William L. Donnelly, another young reporter, left his home on the evening of the fire to visit the theatre, and was never seen alive again. He had just returned to New York from a journalistic trip to the West. Among the charred remains his stepfather felt assured he had discovered poor Donnelly's body, identifying it by several articles of clothing; but as these articles were partly divided between two crisped trunks his mother declined to acquiesce in the identification, for fear of receiving the wrong body.
Mrs. Caroline Berri and her mother, Mrs. Martin, were undoubtedly trampled upon by the panic-stricken audience, and then fell victims to the flames. Mrs. Berri was the wife of officer Richard Berri, of District-Attorney Britton's office. He accompanied her and Mrs. Martin to the theatre; but when the cry of fire rang through the house, and the audience became uncontrollable, he was standing in the vestibule.
He tried to push into the theatre to rescue his relatives, but was carried by the rushing crowd out into the street. His wife and her mother undoubtedly perished together.
Officer Patrick McKean, of the Central Office Squad, who was detailed to preserve order in the gallery of the theatre, is among the dead. He was a good officer, and had been made a member of the Central Squad for his exemplary conduct. He was seen working bravely in the vestibule of the theatre, trying to get the panic-stricken people to move out in an orderly manner. Just before the fatal blast of smoke and gas filled the entire building it was noticed that he was exhausted by his hard labors; that he had lost his hat, and that his coat was torn from him by the surging crowd. It is supposed that he was precipitated, when the flooring gave way, into the horrible pit from which so many dead were taken on Wednesday. Officer McKean was a young man--about thirty years of age, and the support of a widowed mother.
John McGinniss, an old employee of the Brooklyn _Eagle_, was among the killed, with two lady friends whom he had escorted to the theatre. He was about thirty-five years old, and was well known in Brooklyn. It is likely that he bravely remained with his lady friends until the last.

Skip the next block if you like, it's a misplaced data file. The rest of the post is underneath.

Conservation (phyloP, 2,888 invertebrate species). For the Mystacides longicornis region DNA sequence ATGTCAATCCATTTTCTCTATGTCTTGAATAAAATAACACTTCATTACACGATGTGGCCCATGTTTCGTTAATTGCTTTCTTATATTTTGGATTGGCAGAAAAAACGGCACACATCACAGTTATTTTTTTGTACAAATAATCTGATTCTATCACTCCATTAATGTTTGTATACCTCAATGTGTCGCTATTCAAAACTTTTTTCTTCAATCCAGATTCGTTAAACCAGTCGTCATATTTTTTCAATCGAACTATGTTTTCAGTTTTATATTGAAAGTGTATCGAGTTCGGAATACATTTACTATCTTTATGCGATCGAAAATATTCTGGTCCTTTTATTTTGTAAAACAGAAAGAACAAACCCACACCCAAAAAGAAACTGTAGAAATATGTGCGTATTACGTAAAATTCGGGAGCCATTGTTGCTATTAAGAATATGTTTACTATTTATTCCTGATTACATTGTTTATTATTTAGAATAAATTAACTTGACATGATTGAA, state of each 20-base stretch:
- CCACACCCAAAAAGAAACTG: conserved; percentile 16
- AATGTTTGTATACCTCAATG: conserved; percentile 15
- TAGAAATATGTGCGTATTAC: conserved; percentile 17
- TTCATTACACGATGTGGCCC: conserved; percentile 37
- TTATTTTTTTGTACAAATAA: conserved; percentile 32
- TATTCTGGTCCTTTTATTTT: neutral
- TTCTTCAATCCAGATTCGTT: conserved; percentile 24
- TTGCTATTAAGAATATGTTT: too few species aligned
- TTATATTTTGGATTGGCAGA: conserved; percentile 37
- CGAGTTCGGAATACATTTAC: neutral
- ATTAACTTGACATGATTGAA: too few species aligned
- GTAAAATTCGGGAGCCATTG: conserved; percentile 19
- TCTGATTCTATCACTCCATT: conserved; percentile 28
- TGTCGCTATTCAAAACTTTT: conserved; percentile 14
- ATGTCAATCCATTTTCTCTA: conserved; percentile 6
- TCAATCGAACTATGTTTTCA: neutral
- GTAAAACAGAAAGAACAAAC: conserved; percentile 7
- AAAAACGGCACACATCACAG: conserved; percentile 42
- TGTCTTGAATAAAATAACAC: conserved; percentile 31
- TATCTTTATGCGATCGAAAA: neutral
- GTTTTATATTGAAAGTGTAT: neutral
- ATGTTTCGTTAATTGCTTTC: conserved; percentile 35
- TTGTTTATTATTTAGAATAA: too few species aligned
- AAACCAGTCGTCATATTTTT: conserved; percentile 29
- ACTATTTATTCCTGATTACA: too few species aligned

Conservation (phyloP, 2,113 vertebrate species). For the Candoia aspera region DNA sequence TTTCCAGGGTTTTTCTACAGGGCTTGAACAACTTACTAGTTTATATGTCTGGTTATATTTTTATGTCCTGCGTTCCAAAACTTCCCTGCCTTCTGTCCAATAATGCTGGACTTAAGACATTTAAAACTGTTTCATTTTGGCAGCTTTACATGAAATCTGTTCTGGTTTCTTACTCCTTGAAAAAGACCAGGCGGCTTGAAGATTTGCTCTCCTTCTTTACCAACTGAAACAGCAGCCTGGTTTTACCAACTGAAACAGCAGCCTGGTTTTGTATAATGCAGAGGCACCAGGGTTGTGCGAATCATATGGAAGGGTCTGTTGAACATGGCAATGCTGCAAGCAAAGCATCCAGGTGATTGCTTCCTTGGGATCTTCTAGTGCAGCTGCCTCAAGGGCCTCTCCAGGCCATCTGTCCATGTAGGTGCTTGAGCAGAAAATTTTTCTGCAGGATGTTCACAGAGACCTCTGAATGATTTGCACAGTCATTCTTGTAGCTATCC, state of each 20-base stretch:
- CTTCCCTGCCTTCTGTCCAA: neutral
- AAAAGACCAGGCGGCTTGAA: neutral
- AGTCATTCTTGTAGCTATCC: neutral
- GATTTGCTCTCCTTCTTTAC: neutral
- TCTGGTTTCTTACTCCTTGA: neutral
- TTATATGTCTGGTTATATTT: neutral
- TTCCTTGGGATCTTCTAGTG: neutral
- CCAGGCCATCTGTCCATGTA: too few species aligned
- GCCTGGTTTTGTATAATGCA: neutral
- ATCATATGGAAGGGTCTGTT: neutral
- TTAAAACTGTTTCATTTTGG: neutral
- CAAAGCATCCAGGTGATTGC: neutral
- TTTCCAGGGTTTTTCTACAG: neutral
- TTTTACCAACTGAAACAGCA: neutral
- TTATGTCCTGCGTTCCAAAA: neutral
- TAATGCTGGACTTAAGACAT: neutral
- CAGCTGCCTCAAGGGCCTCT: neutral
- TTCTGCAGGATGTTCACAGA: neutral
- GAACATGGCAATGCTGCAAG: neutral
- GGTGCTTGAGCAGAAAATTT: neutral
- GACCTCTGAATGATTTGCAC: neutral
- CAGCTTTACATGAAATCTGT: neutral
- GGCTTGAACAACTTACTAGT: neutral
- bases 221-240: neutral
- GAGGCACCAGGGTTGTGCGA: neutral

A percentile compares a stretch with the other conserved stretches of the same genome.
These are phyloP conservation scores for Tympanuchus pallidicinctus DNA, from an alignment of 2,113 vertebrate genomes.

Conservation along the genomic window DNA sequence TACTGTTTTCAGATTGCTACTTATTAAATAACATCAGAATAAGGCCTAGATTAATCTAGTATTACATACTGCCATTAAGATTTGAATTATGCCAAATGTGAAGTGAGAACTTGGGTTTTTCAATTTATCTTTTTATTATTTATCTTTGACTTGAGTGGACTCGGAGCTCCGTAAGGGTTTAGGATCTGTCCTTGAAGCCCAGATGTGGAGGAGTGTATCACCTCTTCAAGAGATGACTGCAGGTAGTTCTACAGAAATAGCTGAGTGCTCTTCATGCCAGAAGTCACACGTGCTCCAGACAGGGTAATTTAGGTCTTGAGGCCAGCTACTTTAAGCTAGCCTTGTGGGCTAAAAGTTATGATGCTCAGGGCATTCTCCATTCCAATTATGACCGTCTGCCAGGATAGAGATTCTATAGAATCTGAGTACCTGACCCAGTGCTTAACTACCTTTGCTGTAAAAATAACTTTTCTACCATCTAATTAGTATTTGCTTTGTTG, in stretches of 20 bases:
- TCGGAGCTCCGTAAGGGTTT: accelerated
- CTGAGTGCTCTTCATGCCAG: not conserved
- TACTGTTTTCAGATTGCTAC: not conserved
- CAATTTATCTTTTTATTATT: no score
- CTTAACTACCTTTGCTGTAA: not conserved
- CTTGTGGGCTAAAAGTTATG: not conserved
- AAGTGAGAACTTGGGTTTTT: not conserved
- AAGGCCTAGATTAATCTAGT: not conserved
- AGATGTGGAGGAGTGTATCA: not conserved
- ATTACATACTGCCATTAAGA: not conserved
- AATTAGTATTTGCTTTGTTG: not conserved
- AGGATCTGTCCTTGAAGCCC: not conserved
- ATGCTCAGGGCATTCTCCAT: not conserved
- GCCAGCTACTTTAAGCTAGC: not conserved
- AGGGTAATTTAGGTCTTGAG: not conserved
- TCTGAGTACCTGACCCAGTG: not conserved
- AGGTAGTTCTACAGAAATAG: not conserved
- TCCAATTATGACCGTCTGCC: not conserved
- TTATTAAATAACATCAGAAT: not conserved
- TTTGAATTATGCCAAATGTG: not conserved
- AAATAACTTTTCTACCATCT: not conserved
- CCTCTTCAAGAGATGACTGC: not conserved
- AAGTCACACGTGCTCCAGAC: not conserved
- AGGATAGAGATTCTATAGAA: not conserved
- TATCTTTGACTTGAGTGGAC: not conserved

He was an old fireman of the former volunteer department, accustomed to battling with flames, cool-headed, and rapid in decision, and if he had been alone would undoubtedly have found means of escape.
The body of Nicholas F. Kelly, aged twenty-two, was taken out of the theatre early Wednesday morning. As it was being placed in an undertaker's wagon a young man standing by glanced at the corpse, and after saying, "My God, that's Father Kelly's brother," fainted away.
The body was afterward identified by Father Kelly himself, who is the pastor of the Church of the Visitation, and one of the best-loved and most eloquent priests in Brooklyn.
The following story would be deemed almost incredible were it not vouched for by Police Captain Worth. Mr. Hecht, of 431 Pulaski street, a wealthy merchant, identified the remains of his son, Louis, eighteen years old, by the gold watch and gold chain and seal-skin hat found on the remains. As he stood stricken with grief over the charred corpse, two men jostled him aside, and, with many exclamations of sorrow and grief, claimed the body as that of their relative, and looked about for means to remove it. When the grief-stricken parent recovered from the shock their positive identification gave him, he again examined the body, and satisfying himself that they were those of his son, he directed their attention to the marks and signs by which he declared it impossible for him to be mistaken. The men passed away. They, however, were followed by others. To these the father again rehearsed his story of identification. "I thought," said Mr. Hecht, speaking to Coroner Nolan, "that the people were mistaken in the identification of the remains, but when over half a dozen people, whom I saw by their actions had no one among the unfortunates, came along, and with pretended cries of grief pointed out the body as that of some relative, I knew that it was done for the sake of obtaining possession of the valuables."
Mr. Hecht, before seeking out the coroner to obtain a permit for the removal of the body, placed his son, the dead boy's brother, guard over the remains. The coroner at once made all the necessary arrangements to offset the work of these fiends.
_The History of the Brooklyn Theatre._
In 1871 a building association, composed in chief of Wm. C. Kingsley, Alexander McCue, and Abner C. Keeney, erected for Mrs. F. B. Conway the edifice then known as "Mrs. Conway's Brooklyn Theatre." Under her management the first season opened on the evening of October 2d, 1871, the play being Bulwer's comedy of "Money," with Mr. and Mrs. Conway, Edward Lamb, Mrs. Farren, and others in the cast. Until 1875, with varying success, Mrs. Conway kept the theatre open, introducing her daughters, Minnie (now Mrs. Levy) and Lilian, Mr. Roche, Mr. Lamb, Mr.